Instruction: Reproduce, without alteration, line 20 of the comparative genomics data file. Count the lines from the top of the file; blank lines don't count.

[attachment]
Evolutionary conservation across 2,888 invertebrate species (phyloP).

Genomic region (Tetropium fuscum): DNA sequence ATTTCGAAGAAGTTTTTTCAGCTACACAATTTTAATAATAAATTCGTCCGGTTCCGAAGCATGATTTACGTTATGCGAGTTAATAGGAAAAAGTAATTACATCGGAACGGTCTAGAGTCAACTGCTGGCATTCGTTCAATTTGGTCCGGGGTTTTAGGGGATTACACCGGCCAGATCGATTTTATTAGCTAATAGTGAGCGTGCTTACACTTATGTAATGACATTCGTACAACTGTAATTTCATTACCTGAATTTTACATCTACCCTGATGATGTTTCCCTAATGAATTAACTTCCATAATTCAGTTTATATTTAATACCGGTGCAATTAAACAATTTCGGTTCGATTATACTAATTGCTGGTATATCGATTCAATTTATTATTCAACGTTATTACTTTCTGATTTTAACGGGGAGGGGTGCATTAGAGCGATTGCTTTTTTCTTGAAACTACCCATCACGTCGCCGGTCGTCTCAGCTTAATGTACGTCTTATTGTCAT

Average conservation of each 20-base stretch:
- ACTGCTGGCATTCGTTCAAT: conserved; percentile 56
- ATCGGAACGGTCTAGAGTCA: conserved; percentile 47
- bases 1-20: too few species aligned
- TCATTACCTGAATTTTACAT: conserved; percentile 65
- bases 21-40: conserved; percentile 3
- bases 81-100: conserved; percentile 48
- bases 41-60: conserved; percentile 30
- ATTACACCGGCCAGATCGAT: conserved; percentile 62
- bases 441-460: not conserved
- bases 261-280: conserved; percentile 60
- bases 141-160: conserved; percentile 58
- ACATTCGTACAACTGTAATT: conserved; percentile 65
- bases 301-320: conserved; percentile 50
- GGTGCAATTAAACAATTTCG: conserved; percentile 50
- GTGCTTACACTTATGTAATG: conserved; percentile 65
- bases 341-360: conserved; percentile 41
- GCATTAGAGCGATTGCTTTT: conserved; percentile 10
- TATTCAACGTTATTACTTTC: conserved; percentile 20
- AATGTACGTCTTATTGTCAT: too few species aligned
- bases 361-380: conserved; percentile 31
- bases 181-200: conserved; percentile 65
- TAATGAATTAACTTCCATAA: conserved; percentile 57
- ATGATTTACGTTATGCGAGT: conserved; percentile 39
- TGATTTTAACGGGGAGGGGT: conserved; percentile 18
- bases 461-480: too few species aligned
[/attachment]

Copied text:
- GCATTAGAGCGATTGCTTTT: conserved; percentile 10